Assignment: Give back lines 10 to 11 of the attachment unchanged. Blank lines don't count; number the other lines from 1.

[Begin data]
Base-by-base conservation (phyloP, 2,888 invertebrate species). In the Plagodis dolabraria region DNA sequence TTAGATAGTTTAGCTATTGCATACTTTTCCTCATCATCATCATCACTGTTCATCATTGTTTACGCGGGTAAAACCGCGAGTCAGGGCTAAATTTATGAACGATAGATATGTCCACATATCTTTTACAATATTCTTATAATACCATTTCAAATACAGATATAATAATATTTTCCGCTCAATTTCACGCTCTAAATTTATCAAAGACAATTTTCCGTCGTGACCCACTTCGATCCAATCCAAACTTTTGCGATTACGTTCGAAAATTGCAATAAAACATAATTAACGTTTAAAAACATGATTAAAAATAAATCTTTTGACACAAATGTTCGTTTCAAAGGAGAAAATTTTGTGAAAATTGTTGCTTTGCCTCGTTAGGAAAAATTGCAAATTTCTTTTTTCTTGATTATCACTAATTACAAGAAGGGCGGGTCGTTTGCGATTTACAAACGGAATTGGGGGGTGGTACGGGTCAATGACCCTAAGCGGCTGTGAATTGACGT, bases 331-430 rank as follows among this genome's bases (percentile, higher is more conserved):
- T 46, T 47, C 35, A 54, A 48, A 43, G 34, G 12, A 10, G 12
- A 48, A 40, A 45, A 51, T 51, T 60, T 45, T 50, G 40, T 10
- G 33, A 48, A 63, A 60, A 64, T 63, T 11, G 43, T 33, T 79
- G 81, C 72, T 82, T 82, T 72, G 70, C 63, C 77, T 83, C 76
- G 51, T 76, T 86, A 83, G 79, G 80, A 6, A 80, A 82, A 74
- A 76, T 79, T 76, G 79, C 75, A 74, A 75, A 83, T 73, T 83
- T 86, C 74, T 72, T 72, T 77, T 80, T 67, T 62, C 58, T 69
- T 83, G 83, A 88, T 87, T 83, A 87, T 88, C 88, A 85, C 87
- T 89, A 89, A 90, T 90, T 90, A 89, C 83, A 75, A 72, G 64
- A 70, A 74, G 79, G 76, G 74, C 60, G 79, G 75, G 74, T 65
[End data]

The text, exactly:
- T 89, A 89, A 90, T 90, T 90, A 89, C 83, A 75, A 72, G 64
- A 70, A 74, G 79, G 76, G 74, C 60, G 79, G 75, G 74, T 65